D. Proper Consideration of the Effects of Obesity

Claimant asserts that the ALJ failed to properly consider the effect of his obesity on his other impairments. The Court does not agree.

An ALJ sufficiently considers a claimant's obesity where he specifically refers to that condition in his decision. See Heino v. Astrue, 578 F.3d 873, 881-82 (8th Cir. 2009); see also Brown ex rel. Williams v. Barnhart, 388 F.3d 1150, 1153 (8th Cir. 2004). Here, the ALJ noted that due to Claimant's obesity as well as his lung disease, he was limited to standing for no more than two hours in an eight-hour workday and must avoid concentrated exposure to respiratory irritants. (Tr. 727.) Moreover, the ALJ expressly noted that he took into account the effects of Claimant's obesity when considering whether Claimant's impairments met or equaled the requirements of any listed impairment at 20 C.F.R. pt. 404, subpt. P, app. 1, and when determining Claimant's RFC. (Tr. 726-27.) Therefore, the ALJ's decision reveals that he properly considered Claimant's obesity and its effects on his other impairments.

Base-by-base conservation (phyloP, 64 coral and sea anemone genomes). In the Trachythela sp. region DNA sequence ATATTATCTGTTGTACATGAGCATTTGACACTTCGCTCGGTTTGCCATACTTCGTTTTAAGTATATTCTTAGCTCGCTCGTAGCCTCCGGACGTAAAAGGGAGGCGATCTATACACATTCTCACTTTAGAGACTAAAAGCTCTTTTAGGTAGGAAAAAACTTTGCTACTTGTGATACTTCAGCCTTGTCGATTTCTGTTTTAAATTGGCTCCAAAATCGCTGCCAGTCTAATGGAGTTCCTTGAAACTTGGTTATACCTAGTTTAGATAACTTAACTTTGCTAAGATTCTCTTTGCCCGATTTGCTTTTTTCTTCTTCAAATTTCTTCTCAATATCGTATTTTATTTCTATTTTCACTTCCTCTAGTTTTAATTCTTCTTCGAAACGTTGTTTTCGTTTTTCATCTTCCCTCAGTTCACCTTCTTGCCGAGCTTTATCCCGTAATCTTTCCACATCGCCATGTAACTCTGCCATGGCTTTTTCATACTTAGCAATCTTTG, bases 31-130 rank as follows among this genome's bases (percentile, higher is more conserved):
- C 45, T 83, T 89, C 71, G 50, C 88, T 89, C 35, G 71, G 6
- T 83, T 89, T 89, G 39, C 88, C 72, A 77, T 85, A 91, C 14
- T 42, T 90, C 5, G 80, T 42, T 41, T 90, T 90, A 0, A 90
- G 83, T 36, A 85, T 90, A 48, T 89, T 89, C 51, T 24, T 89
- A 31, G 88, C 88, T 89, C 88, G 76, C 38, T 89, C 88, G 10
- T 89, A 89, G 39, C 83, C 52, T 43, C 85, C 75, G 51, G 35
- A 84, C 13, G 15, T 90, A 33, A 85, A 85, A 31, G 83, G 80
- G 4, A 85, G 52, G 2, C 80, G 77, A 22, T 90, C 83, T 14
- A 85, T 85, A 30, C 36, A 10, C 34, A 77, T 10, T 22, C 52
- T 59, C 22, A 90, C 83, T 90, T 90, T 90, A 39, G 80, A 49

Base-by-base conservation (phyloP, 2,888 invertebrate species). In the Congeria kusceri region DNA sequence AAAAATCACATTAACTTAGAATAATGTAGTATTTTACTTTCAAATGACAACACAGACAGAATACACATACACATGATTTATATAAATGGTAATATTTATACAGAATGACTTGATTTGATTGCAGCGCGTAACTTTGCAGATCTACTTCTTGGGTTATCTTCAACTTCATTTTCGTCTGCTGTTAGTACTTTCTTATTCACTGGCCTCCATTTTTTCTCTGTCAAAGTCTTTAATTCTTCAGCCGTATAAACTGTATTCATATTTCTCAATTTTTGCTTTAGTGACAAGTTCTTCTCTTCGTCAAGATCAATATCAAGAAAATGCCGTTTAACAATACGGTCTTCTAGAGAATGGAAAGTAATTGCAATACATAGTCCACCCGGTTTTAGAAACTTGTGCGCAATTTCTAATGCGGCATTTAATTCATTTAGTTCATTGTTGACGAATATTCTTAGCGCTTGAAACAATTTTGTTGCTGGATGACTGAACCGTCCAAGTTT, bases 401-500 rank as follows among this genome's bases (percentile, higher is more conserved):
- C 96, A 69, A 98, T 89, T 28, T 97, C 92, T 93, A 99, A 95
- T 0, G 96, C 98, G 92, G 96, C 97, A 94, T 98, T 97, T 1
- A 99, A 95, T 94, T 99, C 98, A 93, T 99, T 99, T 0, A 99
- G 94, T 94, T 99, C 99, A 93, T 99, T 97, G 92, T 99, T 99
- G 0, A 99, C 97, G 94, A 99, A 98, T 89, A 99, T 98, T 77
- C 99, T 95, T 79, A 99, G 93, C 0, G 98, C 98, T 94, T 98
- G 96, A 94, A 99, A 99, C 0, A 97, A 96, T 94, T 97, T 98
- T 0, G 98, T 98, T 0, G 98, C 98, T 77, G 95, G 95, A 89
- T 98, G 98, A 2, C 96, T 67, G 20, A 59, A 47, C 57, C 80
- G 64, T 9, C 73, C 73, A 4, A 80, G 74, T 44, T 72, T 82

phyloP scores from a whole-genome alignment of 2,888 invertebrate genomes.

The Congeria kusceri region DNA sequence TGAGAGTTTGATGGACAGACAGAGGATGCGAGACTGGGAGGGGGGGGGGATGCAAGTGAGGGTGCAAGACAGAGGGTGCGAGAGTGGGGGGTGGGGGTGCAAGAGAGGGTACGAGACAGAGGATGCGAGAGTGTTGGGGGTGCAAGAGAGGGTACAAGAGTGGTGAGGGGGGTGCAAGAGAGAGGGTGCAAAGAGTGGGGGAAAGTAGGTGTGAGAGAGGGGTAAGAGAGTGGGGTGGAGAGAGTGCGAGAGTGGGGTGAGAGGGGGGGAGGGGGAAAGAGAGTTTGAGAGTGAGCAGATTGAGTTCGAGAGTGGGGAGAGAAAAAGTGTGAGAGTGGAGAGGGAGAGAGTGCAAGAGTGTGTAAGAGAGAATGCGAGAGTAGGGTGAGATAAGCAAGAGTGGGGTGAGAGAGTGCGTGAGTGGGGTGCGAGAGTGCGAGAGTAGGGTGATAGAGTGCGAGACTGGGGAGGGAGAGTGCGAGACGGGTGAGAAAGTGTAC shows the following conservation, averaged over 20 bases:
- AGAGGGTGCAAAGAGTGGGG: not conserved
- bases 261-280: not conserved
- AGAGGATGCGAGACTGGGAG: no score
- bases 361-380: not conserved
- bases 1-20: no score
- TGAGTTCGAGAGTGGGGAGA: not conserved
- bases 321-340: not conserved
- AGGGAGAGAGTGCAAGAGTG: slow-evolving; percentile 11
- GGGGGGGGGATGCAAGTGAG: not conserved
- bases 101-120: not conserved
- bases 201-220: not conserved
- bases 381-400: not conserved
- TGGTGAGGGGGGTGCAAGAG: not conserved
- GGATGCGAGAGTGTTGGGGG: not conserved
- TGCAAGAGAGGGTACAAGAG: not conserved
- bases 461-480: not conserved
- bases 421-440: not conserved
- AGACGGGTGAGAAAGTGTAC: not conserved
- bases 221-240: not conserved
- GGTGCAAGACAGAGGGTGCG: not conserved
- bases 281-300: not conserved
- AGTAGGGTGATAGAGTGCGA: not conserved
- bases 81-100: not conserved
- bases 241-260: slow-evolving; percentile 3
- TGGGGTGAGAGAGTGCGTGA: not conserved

E. Proper Consideration of the Effects of Mental Impairment

The ALJ noted that although Claimant received some treatment for depression and anxiety, at the majority of his visits, doctors observed no significant signs of a psychiatric disorder. (Tr. 187, 310, 312, 511-12, 516, 520-21, 525-26, 529-30, 533-34, 537, 550, 553, 559, 562, 595, 611, 725.) In fact, on a number of occasions, Claimant himself reported that he had no psychiatric symptoms. (Tr. 541, 544, 547, 594, 725.) And, as noted by the ALJ, a Social Security interviewer found that Claimant had no particular problems reading, understanding, concentrating, talking, and answering. (Tr. 102, 720.)